Recently, the revelation that the CEO of  the beleaguered  energy company Chesapeake also ran a hedge fund which traded in energy products caused a Forbes  journalist to ask if this constituted a violation of the corporate opportunities doctrine: ” The fund was not disclosed to shareholders. Its operation was not undertaken for the benefit of shareholders. Its profits were neither shared with shareholders nor disclosed to shareholders. Why not? It’s not like Chesapeake was a stranger to trading — the company has booked profits of $8.4 billion on its corporate oil and gas hedging in recent years. If the co-founders of the company identified new ways to profit from trading natural gas, why didn’t they present that opportunity to the company instead of keeping it for themselves? This has raised a host of questions. Did they profit off of non-public information about Chesapeake’s trades? Were they front-running? Did the hedge fund pay rent to Chesapeake for being allowed to operate from a Chesapeake building? ” 

The Chesapeake case – which provides many teaching opportunities – gives us occasion to consider this important area of COI about which too little is generally known in the C&E field.

First, what exactly is a “corporate opportunity? According to the American Law Institute’s (ALI) Principles of Corporate Governance,  it is “(1) Any opportunity to engage in a business activity of which a director or senior executive becomes aware, either: (A) In connection with the performance of functions as a director or senior executive, or under circumstances that should reasonably lead the director or senior executive to believe that the person offering the opportunity expects it to be offered to the corporation; or  (B) Through the use of corporate information or property, if the resulting opportunity is one that the director or senior executive should reasonably be expected to believe would be of interest to the corporation; or  2) Any opportunity to engage in a business activity of which a senior executive becomes aware and knows is closely related to a business in which the corporation is engaged or expects to engage.” So, this last part of the definition would seem to fit the Chesapeake case.   

Second, what restrictions govern a director or officer when presented with a corporate opportunity? She may not take the opportunity for herself or a third party unless she first offers it to the corporation and, as part of this offer, make appropriate disclosures to the company’s board of directors.

Third, how do corporate opportunities relate to C&E programs? In 2003, the New York Stock Exchange amended its corporate governance-related listing requirements to include, among other things, a requirement of a code of conduct for directors, officers and employees. Corporate opportunities are among the topics specified for inclusion in such codes.

Fourth, what are the consequences of violating the doctrine?  There can be many – with the most obvious one being suit for damages by shareholders. And consider that not long ago a member of the board of directors of a leading U.S. company was convicted of a securities-law violation in what was essentially a corporate-opportunities case.  Indeed, this case – as well as the whole area of corporate opportunities  – may be worth covering when training directors.  (Note – training directors on COIs will be the subject of our next post.)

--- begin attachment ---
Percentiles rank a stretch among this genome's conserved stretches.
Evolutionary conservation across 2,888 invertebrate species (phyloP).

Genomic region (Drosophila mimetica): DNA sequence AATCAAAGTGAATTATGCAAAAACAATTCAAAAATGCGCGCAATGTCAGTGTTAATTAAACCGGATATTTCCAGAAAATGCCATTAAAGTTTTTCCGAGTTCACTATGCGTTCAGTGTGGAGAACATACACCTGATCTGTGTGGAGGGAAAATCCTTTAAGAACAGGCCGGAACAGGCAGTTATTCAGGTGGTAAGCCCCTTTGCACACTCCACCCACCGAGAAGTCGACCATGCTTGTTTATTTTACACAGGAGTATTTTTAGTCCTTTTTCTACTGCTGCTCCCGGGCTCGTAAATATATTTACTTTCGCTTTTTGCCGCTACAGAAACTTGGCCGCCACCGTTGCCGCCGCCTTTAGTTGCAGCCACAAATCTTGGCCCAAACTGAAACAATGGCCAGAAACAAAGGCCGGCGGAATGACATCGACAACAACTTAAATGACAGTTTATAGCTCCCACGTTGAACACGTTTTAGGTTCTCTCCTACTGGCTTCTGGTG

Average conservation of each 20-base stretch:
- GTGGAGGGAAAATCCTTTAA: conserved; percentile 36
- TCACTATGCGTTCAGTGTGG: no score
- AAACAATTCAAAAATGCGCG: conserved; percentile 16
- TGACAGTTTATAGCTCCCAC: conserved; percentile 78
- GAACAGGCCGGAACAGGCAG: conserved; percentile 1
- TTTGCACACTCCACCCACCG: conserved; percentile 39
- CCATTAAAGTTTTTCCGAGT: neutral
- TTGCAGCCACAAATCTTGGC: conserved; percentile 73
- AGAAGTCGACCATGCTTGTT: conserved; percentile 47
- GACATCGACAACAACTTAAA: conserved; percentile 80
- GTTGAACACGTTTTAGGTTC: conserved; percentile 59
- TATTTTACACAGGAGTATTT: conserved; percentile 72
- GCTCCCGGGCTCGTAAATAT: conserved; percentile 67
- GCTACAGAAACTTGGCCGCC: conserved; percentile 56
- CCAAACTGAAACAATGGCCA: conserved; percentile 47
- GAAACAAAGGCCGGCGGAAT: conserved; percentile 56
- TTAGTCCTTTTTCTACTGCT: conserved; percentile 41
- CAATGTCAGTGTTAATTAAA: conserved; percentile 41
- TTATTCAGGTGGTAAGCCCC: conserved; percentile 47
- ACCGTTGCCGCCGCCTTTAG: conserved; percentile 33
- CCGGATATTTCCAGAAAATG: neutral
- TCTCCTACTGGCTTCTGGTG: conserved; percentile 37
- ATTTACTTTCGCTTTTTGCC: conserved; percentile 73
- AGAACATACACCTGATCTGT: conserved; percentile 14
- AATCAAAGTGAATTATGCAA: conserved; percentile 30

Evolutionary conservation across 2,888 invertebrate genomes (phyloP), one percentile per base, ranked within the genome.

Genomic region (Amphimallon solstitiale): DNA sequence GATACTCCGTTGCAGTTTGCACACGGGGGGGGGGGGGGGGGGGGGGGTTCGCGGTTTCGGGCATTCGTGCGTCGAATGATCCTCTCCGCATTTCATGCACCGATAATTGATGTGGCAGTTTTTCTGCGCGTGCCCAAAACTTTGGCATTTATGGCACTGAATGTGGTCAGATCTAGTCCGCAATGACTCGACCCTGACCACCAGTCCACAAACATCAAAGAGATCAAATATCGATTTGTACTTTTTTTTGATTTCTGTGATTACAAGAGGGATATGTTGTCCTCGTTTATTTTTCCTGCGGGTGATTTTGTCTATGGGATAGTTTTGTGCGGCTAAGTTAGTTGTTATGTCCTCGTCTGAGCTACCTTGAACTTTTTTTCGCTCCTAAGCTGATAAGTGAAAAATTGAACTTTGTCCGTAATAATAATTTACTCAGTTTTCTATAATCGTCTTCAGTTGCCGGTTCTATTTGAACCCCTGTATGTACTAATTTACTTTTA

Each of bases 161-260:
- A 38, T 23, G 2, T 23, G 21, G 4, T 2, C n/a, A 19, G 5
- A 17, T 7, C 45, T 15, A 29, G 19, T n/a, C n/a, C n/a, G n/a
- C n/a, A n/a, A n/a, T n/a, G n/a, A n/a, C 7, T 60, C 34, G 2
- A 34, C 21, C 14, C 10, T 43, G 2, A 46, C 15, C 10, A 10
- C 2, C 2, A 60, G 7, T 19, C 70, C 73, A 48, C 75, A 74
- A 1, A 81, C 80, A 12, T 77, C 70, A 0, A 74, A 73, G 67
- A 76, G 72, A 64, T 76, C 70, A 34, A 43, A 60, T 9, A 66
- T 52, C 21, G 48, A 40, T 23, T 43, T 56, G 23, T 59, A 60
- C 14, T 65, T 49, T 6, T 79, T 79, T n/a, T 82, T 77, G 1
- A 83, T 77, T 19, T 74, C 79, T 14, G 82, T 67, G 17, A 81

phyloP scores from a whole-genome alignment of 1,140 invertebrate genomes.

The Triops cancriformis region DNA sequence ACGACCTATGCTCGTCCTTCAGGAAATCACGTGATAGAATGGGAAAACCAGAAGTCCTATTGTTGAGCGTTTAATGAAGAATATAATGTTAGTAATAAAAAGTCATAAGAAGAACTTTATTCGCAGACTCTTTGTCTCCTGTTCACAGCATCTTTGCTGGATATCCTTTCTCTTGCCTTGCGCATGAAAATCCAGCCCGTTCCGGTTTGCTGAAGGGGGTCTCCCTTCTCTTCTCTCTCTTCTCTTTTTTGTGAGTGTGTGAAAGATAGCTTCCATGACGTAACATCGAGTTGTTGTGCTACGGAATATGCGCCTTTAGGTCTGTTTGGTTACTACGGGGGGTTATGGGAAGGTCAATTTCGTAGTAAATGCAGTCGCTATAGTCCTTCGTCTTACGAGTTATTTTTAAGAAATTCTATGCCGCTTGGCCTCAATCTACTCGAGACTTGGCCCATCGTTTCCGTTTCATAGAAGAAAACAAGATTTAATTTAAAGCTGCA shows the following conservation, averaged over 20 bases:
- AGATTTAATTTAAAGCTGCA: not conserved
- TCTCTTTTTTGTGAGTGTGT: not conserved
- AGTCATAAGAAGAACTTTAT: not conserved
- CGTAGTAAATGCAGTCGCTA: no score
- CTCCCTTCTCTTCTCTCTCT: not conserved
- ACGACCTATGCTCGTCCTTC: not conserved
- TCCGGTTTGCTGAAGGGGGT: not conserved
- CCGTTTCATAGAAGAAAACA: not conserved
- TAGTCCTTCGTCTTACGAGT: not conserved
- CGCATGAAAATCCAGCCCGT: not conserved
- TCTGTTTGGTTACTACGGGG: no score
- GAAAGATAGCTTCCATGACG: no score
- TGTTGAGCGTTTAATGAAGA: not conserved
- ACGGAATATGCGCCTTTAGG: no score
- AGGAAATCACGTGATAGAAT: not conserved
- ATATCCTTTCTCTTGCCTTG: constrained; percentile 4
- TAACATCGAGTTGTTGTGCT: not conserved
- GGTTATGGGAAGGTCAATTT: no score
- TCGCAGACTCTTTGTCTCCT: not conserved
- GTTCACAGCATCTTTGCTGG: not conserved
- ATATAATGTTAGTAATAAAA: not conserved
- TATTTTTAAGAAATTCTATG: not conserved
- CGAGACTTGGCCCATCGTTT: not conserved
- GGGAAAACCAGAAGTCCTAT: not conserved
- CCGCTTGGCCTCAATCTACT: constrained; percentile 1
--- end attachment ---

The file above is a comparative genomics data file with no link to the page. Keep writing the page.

Conflict of Interest Risk Assessments – Part 4: Capacities

Risk assessment is generally seen to be the most important – and often the most challenging – aspect of any compliance program, and for this reason we are exploring COI risk assessment in a six-part series in the Blog. The first two postings in this series addressed legal expectations regarding COI risk assessments and the C&E program uses to which information derived from a COI risk assessment should be put.   The third posting began the discussion of methodology by addressing one of three principal risk assessment dimensions – “reasons.”  In this posting, we examine the “capacities” dimension of COI risk assessment (and after this we’ll explore measuring the impact of COI risks).

“Capacities” – in the compliance risk analysis context – means a party’s ability to engage in harmful behavior.  In some industries, such capacities for harmful conflicts-based conduct are widespread.  An obvious example is the financial services industry.  Indeed, as noted several years ago by the SEC’s then Chief of Enforcement :  “Conflicts of interest are inherent in the financial services business. When you are paid to act as an intermediary, like a broker, or as another’s fiduciary, like an investment adviser, the groundwork for conflict between investment professional and customer is laid.”  More recently, and as described in a recent posting, there is a vast array of capacities for COIs in private equity firms that have been identified as of  possible concern to the Securities and Exchange Commission.  

Turning from client conflicts in the financial services field to internal ones in organizations of all kind, a key consideration for this aspect of risk assessment is the extent to which an individual exercises discretion over matters that could involve COIs.  Most obviously in this category are individuals in management or procurement positions.  But there are also many other, less obvious, functions that could have COI-risk creating capacities.

For instance, in a government contractor, HR could be seen as having the capacity to violate COI rules concerning hiring government personnel.  Or, in some companies, “corporate opportunities” will present real COI risks — e.g., particularly investment-related ones – for some employees (or agents) but not others.  (This type of COI – which will be the topic of future postings – refers to situations where as part of her work a director or employee identifies a business opportunity and takes advantage of it without making sure the employer has first had the opportunity to consider it.)  Similarly, for insider trading – which is partly COI-related – a capacities analysis would embrace the extent to which various individuals had access to material, non-public information from their employer.

Of course, a COI risk tends to be highest for individuals or functions where both “reasons” and “capacities” are significant, and in such instances companies should consider deploying a full range of C&E mitigation measures, e.g., targeted training, auditing and other controls.  The same is true with regard to COI risks for which only one of these dimensions is significant but the potential impact of a COI (to be addressed in the next post) is high.